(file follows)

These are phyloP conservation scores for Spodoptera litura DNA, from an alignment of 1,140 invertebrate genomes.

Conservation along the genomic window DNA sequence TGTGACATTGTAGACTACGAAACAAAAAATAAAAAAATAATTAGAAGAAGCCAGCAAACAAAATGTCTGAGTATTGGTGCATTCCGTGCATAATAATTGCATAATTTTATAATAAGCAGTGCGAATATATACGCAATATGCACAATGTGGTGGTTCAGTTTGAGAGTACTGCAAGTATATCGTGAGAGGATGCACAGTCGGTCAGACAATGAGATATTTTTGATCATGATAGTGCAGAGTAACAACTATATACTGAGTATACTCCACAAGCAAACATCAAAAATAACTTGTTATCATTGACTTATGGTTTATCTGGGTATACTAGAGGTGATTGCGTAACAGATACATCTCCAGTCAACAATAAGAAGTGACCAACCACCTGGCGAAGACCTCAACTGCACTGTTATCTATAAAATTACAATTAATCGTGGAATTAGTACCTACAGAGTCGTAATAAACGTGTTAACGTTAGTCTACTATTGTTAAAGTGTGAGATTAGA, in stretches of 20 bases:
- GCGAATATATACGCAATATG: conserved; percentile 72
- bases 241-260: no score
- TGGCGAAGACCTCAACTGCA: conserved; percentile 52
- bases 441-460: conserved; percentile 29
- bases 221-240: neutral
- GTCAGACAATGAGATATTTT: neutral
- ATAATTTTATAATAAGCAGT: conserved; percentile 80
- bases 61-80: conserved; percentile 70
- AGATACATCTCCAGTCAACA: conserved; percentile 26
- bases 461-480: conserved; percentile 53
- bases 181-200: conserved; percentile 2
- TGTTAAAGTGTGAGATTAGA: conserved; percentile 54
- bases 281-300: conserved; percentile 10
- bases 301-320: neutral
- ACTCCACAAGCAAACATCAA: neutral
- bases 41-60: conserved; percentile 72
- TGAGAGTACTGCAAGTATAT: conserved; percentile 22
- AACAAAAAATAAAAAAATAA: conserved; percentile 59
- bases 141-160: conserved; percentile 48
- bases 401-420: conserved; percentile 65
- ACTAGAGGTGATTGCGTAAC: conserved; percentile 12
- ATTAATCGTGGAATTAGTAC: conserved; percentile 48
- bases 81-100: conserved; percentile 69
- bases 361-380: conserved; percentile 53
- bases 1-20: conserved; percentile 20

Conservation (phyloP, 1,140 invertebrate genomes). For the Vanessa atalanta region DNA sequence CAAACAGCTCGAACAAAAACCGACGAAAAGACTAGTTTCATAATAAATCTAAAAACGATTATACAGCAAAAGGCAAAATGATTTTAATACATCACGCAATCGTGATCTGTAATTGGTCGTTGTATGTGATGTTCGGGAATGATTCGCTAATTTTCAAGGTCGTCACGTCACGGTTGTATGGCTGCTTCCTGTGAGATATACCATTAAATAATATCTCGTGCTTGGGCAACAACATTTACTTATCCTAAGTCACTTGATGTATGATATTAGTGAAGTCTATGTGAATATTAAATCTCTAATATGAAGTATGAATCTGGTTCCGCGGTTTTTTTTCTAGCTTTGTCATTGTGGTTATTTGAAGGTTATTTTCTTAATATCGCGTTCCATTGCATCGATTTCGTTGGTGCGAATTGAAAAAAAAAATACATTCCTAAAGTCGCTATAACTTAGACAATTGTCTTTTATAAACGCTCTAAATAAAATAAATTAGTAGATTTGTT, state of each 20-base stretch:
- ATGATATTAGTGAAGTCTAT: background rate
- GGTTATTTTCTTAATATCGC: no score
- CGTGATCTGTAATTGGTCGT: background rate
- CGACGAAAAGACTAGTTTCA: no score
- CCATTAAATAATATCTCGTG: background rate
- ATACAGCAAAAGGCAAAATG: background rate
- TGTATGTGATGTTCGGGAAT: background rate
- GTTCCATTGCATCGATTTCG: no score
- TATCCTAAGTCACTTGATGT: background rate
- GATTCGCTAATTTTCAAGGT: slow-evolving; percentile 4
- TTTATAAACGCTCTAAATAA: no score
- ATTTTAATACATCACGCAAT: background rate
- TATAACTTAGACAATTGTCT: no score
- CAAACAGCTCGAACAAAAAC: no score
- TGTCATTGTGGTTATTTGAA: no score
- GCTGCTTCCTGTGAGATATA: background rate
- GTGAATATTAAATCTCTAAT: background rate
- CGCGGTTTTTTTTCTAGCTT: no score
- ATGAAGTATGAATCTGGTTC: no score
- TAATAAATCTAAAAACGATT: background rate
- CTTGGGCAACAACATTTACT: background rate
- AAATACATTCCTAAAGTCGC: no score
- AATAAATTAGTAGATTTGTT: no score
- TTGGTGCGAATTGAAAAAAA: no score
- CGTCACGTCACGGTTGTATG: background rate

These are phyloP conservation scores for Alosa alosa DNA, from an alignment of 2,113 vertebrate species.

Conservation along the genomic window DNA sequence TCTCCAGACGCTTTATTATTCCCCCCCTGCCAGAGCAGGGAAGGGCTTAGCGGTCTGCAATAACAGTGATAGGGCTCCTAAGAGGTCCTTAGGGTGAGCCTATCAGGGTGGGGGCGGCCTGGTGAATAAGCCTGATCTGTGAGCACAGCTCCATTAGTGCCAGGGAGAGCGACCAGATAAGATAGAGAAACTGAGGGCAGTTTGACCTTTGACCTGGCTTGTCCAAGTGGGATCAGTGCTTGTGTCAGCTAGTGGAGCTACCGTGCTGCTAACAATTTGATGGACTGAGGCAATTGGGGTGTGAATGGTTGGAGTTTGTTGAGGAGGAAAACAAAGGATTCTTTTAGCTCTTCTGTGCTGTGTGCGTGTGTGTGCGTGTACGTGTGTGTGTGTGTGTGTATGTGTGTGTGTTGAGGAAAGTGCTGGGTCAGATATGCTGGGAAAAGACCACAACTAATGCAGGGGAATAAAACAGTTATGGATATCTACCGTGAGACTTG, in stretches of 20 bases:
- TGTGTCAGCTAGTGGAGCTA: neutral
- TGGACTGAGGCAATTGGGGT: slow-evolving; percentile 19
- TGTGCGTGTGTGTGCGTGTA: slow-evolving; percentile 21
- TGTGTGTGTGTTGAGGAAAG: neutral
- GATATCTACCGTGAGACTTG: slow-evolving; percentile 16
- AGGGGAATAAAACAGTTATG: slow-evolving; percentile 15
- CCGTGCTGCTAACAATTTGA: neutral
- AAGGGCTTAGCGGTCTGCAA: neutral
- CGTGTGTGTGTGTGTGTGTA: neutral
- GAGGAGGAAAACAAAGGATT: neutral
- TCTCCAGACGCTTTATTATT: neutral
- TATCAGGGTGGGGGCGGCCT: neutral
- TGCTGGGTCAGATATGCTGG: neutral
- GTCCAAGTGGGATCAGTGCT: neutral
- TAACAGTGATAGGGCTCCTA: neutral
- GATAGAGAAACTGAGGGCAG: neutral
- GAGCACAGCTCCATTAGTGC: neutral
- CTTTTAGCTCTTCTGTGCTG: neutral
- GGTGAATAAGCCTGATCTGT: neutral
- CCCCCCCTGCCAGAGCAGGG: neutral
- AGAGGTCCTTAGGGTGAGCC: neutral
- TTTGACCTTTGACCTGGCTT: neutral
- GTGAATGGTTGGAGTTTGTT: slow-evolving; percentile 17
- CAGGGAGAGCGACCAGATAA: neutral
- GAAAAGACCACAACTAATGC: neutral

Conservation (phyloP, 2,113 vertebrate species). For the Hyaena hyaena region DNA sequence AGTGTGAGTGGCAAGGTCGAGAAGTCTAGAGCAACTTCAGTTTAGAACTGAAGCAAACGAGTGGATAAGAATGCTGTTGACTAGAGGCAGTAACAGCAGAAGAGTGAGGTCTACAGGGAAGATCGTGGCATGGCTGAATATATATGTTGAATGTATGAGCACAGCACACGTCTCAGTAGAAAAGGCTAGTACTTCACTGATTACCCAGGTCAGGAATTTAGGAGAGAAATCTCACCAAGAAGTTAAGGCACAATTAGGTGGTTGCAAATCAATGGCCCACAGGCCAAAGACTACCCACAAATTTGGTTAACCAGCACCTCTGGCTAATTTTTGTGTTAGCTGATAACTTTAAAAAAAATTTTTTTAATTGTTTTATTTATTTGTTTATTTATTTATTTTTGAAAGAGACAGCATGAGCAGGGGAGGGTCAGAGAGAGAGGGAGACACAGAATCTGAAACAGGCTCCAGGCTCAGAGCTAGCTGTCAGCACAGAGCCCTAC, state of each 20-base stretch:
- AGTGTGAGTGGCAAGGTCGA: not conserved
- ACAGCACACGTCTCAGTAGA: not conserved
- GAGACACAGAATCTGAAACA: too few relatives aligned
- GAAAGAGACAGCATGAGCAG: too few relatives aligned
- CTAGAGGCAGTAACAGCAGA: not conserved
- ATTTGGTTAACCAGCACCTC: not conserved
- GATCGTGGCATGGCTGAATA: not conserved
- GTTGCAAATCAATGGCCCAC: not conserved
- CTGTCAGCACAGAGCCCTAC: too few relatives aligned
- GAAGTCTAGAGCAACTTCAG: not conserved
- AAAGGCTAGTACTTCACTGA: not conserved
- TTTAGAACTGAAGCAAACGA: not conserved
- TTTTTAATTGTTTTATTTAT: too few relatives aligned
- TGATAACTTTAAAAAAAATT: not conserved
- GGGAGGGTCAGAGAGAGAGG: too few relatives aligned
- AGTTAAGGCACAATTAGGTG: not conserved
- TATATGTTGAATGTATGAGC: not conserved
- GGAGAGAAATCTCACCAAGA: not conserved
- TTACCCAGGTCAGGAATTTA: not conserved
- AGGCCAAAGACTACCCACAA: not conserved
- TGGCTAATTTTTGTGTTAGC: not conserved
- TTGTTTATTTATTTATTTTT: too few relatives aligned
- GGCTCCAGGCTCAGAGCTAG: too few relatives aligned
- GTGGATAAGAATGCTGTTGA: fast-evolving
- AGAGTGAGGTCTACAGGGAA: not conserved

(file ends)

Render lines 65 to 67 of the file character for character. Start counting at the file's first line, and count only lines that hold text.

- GAGGAGGAAAACAAAGGATT: neutral
- TCTCCAGACGCTTTATTATT: neutral
- TATCAGGGTGGGGGCGGCCT: neutral